Now What? What happens when despite your best efforts and your planning, something still goes wrong? What to do when you’re crushed under the weight of pain and disappointment and you’re beating yourself up because you feel responsible, or like you should have known better?
Failure. It’s a terrible word. No one wants to experience it, yet we all do from time to time. The thing just did not work out. Or maybe it did come together but failed financially and you feel guilt and shame over the outcome.
Though we may be loath to hear it when we’re wrestling in the thick of things, but at the end of the day, if there is a problem, there is always a solution. The solution might not be the fixing of the literal thing, but might come in the form of learning, understanding and growth that’s needed in our lives. Therefore the most important step we can make in the process is this:
Redefine our Disappointments, Challenges and Failures. We’re a sensitive lot, us creative types. We tend to both live and die under the challenges, pressures and failures that we face. On one hand, they can motivate us and steel our souls for battle, on the other hand, they can also unravel and unwind us if we haven’t prepared ourselves properly. However, truly successful creatives have a very different definition of failure than most people.
There is no such thing failure. When success is claimed in the creation itself, the only real failure is the refusal to try.
Most people cynically look at this and say “Who cares if I think its good if the whole world rejects it.” Most people miss the point. If you only like or validate your work when others do, an even more dangerous relationship is created. Remember, our true creative Source is flowing through us. When we bless the force of the creation by celebrating our ability to allow it in our lives, we claim our true power in the process. When we make creation itself the goal, then we create a stronger interlude point for Source to continue to flow creatively in our experience. As that spiritual connection grows, so will people’s interest in whatever we’re creating from that connection.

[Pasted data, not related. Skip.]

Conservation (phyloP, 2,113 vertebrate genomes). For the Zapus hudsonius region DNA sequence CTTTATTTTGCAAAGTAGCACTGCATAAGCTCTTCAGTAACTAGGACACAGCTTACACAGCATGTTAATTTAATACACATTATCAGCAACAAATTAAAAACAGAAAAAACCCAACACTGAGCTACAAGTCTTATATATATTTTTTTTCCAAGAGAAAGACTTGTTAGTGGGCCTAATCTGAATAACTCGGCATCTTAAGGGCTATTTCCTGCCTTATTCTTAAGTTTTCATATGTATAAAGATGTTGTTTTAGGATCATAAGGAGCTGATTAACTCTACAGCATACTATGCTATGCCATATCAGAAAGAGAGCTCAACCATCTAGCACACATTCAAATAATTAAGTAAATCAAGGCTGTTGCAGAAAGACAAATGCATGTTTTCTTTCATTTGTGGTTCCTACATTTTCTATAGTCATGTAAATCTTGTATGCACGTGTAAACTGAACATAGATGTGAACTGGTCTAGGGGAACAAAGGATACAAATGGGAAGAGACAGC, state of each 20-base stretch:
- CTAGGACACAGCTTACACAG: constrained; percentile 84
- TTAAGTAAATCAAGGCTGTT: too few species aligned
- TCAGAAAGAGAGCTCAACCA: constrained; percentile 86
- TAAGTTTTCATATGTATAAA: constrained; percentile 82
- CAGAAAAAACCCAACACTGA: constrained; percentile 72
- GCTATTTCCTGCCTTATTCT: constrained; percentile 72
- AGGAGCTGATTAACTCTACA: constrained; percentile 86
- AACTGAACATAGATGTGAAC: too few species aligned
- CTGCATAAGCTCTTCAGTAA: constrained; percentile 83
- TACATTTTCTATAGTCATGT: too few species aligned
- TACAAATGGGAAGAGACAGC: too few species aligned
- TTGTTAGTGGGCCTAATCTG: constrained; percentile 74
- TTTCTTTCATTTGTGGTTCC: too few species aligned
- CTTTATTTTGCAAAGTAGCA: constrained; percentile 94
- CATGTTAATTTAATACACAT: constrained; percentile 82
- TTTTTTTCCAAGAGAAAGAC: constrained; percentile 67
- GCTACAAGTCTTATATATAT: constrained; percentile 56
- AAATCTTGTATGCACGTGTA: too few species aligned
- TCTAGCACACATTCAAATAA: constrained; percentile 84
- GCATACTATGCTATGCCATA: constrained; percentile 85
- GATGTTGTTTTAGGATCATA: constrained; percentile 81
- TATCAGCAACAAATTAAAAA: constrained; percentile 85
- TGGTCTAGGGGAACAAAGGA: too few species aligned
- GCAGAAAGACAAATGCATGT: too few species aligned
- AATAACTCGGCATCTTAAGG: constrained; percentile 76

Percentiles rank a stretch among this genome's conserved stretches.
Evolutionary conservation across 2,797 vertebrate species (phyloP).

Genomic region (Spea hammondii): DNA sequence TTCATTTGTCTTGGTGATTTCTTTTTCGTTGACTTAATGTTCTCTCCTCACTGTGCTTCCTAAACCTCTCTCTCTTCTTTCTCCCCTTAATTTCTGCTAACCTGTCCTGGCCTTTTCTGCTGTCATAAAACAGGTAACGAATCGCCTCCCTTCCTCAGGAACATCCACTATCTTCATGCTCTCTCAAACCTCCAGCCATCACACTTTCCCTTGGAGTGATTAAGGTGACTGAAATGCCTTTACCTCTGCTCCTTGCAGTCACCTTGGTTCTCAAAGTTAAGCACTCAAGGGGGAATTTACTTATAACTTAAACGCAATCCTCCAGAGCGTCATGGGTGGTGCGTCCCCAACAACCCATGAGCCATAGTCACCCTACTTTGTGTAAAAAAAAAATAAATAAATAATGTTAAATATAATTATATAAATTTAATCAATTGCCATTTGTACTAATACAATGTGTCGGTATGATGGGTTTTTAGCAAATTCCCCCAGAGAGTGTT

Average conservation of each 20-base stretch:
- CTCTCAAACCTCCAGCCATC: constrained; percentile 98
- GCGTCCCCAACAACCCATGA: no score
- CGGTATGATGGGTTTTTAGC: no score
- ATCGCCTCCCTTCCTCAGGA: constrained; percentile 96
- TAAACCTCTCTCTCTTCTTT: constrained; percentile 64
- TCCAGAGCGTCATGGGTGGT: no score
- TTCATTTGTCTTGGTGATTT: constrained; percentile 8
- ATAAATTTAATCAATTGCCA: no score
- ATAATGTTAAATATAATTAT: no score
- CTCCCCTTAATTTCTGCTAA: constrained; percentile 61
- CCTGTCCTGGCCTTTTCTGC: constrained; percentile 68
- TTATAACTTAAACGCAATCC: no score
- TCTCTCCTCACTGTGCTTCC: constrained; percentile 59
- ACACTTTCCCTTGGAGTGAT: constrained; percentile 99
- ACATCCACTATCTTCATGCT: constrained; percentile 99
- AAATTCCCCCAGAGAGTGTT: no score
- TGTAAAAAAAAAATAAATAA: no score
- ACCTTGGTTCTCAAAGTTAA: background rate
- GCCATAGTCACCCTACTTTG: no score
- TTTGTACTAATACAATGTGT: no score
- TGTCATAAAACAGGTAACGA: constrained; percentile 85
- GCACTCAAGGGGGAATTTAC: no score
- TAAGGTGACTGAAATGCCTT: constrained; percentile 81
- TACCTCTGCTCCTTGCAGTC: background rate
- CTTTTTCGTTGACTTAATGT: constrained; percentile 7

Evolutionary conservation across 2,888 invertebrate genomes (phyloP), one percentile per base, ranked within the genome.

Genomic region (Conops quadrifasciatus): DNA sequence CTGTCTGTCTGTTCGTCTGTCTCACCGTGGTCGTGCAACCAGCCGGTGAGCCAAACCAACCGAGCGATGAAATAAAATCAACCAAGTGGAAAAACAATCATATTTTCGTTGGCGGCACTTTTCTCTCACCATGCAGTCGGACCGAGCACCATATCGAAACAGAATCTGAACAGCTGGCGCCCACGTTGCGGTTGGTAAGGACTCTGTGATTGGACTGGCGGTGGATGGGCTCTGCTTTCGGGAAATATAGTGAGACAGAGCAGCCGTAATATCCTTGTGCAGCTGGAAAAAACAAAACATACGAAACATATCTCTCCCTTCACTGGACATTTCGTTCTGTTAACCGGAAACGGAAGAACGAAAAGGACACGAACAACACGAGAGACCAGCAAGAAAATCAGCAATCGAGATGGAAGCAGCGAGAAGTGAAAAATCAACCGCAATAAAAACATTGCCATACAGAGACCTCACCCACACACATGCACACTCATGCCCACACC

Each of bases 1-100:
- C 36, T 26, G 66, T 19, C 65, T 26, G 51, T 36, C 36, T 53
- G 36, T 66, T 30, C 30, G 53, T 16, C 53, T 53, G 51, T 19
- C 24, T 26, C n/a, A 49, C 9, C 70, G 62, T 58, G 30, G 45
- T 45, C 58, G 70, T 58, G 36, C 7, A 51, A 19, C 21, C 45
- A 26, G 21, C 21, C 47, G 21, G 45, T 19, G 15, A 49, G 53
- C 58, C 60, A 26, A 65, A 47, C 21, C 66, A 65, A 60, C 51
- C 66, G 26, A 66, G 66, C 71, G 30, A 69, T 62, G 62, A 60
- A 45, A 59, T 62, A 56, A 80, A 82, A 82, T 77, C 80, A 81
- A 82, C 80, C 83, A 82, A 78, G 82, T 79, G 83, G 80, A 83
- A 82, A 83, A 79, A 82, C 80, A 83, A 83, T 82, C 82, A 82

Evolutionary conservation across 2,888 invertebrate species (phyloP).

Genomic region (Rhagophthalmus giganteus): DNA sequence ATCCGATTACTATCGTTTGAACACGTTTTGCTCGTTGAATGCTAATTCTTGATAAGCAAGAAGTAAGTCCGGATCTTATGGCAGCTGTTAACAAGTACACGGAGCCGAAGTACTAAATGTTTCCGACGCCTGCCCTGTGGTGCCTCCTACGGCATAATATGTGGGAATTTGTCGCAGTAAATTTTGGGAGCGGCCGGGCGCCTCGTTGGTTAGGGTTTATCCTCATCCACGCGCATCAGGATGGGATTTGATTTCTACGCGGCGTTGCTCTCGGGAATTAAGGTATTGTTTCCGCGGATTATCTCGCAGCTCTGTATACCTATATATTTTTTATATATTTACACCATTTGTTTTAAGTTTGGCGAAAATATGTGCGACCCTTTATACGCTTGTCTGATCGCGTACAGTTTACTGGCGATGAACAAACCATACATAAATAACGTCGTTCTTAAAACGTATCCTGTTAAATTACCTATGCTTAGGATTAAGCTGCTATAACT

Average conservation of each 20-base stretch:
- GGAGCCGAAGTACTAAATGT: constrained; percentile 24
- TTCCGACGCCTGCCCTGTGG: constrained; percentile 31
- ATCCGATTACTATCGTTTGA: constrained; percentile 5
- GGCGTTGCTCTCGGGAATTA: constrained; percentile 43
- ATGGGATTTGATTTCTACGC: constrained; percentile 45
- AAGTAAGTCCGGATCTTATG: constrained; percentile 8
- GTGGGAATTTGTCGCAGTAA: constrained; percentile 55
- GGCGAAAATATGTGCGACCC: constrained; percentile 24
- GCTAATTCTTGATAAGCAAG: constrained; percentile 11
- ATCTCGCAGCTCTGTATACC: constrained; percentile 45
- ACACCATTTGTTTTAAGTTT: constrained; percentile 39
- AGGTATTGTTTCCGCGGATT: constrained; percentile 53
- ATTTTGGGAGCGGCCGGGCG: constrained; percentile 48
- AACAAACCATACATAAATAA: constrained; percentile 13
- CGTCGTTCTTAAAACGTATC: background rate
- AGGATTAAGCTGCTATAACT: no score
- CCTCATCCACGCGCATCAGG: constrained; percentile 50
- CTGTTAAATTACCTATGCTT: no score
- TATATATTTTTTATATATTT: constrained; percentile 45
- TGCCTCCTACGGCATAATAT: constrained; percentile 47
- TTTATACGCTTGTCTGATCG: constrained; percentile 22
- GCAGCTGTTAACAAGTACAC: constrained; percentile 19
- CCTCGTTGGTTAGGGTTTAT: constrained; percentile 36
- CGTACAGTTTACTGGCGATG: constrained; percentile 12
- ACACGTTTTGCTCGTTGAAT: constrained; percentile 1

The bottom line is, we must give that disappointment and failure a new meaning, and quickly.
“New meaning isn’t about shellacking a nice happy face over crap. It’s about redefining what the experience means in our life. The silver lining is just as real as the cloud, but our focus on the silver lining helps us get from under the cloud a lot quicker.”
Learning, Changing, Growing
Yank off that warm comforter of blaming other people for what happened. Assigning fault and pointing fingers only takes control of your life out of your hands. That’s never good.
Learning and growing from failure makes the actual failing look easy, but the real warriors DO THIS WORK. I wish it was another way, but the Universe is faithful on this one. If you don’t learn the lessons now, they will return in another shape or form, of that you can rest assured.
It’s best to do this work with support. When we’re deep in, it can be really hard to see the woods for the trees. Whether its a close family member, friend, spouse or coach, find a loving partner to help you do this work. It’s normally not pretty. So here are some probing questions to get to the bottom of what really went wrong:
What yellow flags did I miss? Where did I not listen to myself/my gut/my intuition? Why? How can I change that? What am I resisting? What am I overlooking? How do I sabotage myself? What are my false assumptions? What could be the gift of this situation? What fear do I now need to face?
As hard as the work is, it’s definitely worth it. At the end of the day, there is no real failure, just lessons that need to be learned. Tough lessons, yes, but not impossible. There is always something worthwhile on the other side.
How did you overcome your failure or disappointment? Let us know! We love to hear your comments.